Nine Occurrences that Defined Cryptocurrency in 2017

Cryptocurrency has made headlines all throughout 2017, setting records and making splashes throughout finance, government, technology, and other areas. We have seen immense growth and development in cryptocurrencies, not just in the numbers that express value, but also the numbers that represent richer engagement. In just a few years, cryptocurrency has gone from being an underground alternative banking system for the tech savvy, to a nearly mainstream transaction and investment vehicle that has largely beaten the stigma it once had. This puts cryptocurrency on an even more exciting trajectory for 2018 and beyond.

To recap some of the most noteworthy happenings of 2017 for cryptocurrency, we have narrowed down the nine most defining occurrences so that we can look back on how far we’ve come, what challenges we’ve faced, and set the scene for the next stages of the cryptocurrency boom as it continues.

  1. Many big players

    It’s not just Bitcoin and Ethereum that are the significant players in cryptocurrency. There are now over 250 coins and tokens with more than $1 MM in daily trading volume. Of these, more than 25 have a daily trading volume above $100 MM. The marketplace is diversifying successfully, which is a positive sign of both innovation and growth.

  2. Quadruple-digit growth across the board

    The numbers here speak for themselves, for 2017 alone…

    Dash grew by more than 1,000% ($11.20 to $1,381).

    Bitcoin grew by more than 1,400% ($997.69 to $14,400)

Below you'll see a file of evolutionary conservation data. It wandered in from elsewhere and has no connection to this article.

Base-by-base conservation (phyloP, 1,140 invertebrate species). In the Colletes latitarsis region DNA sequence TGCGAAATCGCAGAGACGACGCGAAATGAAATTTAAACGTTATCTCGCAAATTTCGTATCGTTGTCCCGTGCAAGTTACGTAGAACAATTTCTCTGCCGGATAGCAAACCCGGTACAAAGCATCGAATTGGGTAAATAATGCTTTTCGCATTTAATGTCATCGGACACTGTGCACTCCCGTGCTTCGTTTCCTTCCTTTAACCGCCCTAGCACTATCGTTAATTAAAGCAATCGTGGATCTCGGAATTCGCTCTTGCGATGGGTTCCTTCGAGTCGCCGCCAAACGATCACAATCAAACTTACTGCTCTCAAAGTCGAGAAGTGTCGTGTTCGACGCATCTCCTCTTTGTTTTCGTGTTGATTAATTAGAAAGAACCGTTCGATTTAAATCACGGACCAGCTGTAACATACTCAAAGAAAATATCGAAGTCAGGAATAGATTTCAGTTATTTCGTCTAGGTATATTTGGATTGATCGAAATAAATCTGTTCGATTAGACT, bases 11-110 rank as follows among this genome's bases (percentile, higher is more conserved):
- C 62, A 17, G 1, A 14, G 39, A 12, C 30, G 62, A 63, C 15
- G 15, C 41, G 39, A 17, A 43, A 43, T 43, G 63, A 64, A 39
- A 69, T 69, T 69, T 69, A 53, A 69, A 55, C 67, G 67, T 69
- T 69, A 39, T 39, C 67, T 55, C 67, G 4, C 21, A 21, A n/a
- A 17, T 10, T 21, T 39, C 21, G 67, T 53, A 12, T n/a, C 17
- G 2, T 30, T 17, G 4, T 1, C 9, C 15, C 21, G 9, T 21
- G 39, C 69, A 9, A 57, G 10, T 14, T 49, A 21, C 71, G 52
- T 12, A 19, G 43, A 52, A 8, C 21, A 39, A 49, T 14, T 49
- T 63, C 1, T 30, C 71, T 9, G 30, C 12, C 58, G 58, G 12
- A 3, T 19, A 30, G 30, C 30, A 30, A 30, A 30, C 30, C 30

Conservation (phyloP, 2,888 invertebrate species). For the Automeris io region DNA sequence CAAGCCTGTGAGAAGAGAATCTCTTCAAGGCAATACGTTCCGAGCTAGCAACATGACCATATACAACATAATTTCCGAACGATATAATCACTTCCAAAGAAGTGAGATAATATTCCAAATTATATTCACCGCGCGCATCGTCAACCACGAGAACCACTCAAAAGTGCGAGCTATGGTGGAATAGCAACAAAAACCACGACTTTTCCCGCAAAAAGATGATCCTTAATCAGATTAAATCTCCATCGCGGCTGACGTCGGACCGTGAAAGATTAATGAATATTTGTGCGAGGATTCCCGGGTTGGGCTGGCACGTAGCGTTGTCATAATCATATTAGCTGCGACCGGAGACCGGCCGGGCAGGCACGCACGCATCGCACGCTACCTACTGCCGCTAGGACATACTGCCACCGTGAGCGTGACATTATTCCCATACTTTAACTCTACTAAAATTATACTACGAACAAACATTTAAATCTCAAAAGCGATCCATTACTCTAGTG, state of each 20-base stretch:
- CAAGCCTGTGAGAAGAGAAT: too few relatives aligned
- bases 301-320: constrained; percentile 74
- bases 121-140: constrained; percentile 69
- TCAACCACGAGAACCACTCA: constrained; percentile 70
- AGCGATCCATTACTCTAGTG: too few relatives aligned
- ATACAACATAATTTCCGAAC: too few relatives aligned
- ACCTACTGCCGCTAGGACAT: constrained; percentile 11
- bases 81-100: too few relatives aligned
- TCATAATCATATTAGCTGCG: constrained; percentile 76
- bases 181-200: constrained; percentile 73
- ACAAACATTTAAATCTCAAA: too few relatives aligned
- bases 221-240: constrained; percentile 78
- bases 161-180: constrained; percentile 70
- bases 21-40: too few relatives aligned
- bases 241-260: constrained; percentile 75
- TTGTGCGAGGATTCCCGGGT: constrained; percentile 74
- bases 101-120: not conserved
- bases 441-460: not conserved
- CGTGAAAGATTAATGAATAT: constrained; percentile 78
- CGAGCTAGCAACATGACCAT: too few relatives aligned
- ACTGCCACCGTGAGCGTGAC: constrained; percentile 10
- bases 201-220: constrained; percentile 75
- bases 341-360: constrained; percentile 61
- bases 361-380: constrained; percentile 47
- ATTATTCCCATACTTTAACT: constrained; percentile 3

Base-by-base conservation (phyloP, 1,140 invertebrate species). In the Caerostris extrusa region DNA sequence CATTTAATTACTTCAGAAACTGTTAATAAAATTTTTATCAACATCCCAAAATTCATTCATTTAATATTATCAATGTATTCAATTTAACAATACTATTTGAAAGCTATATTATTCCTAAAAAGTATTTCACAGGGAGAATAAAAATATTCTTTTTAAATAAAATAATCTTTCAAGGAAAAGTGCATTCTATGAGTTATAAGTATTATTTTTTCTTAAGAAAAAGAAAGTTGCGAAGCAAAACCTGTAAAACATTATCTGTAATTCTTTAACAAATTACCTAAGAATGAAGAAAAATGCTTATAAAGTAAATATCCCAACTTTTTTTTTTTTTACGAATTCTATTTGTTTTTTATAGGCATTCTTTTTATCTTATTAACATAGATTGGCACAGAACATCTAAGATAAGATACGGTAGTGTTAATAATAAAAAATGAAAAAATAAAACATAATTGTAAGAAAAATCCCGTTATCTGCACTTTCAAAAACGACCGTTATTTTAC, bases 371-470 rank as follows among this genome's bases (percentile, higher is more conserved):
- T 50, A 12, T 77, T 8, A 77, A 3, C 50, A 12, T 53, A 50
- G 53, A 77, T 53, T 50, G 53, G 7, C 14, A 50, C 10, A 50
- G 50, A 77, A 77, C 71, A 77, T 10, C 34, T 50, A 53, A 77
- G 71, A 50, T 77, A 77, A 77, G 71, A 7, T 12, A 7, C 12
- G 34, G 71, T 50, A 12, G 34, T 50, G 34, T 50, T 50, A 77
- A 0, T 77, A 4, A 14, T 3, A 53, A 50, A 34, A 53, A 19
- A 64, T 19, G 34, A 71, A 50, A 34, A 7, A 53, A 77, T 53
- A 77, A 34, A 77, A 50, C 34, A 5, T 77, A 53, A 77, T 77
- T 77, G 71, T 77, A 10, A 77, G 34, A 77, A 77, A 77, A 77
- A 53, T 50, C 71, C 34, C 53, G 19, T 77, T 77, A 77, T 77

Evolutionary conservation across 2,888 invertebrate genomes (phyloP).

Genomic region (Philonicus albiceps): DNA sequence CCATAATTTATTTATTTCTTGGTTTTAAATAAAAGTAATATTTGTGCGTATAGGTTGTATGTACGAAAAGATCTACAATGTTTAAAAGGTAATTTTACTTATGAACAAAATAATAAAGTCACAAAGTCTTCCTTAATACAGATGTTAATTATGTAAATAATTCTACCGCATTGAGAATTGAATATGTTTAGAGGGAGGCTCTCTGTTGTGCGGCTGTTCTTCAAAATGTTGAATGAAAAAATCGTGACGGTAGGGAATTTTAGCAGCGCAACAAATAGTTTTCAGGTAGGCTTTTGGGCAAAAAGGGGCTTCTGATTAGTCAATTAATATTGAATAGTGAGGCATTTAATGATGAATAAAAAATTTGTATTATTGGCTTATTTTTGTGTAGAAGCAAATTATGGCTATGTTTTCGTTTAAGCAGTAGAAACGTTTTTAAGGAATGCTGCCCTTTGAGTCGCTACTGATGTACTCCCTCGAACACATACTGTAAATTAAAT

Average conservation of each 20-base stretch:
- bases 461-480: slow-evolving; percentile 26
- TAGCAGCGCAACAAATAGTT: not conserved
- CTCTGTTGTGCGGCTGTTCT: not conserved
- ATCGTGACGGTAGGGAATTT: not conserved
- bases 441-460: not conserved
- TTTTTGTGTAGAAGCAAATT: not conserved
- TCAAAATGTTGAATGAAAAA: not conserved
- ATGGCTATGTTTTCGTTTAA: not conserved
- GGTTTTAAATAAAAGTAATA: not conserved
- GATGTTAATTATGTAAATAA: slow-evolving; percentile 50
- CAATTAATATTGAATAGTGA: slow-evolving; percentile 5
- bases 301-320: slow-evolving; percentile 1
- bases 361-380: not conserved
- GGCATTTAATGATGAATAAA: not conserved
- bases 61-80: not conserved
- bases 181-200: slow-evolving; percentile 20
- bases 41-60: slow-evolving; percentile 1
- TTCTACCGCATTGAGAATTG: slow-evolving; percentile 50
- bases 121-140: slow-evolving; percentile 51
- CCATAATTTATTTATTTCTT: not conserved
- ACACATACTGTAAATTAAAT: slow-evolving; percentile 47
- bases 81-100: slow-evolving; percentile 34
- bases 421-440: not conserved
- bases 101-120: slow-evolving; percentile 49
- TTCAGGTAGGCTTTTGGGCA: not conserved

Monero grew by more than 2,500% ($14.25 to $403).

    Litecoin grew by more than 7,000% ($4.35 to $306).

    Ethereum grew by more than 9,000% ($8.13 to $790).

    Ripple grew by more than 11,000% (0.00642 of $0.01 to $1.13)

  3. Total market cap over $600bn

    Cumulatively, nearly 1,400 cryptocurrencies are approaching $600bn in market capitalization. To put that into perspective, $600bn is slightly more than Sweden’s 2016 GDP, about double Israel’s 2016 GDP, and about half of Australia’s 2016 GDP. Cryptocurrency is more than just a technology experiment; it is a fixture in the major leagues of finance.

  4. Winklevoss ETF denied by SEC

    Not all of the news is good. In March, the Securities and Exchange Commission denied the application for the Winklevoss Bitcoin Trust ETF, stating that it was too susceptible to fraud. This has the possibility of changing in the near future as governments’ stances on cryptocurrencies evolve.

  5. Bitcoin Cash was born

    In August, a hard fork of Bitcoin was created called Bitcoin Cash, a derivative cryptocurrency of Bitcoin. Bitcoin Cash has an eight megabyte block size limit (as opposed to Bitcoin’s one megabyte limit). This change addresses scalability concerns over Bitcoin’s potential to grow beyond its current trading volumes with block sizes that may be too small. Coinbase issued users one Bitcoin Cash in exchange for one Bitcoin.

  6. More mainstream acceptance

    Contrary to concerns with regard to the usability of cryptocurrency, Overstock.com began to accept cryptocurrency as payment in August. Additionally, Craigslist began to offer cryptocurrency payment options in December.

  7. Even more mainstream acceptance

    The first home sale in the United States done in Bitcoin took place in September. It was brokered by Texas-based brokerage Kuper Sotheby’s International Realty. The details of this transaction are scarce. Though it appears to have inspired similar market activity, with many new listings stating an asking price in Bitcoin.

  8. More government crackdowns

    In November, a California federal court ruled that cryptocurrency exchange Coinbase must provide information on more than 14,000 users who each held more than $20,000 in cryptocurrencies on the platform.

  9. Integration into high finance

    Goldman Sachs announced in December that they would set up a cryptocurrency trading desk in 2018. In that same month, Bitcoin made a debut on both Cboe and CME for trading futures. The futures contract for Cboe represents one Bitcoin, and CME’s futures contract represents five Bitcoins.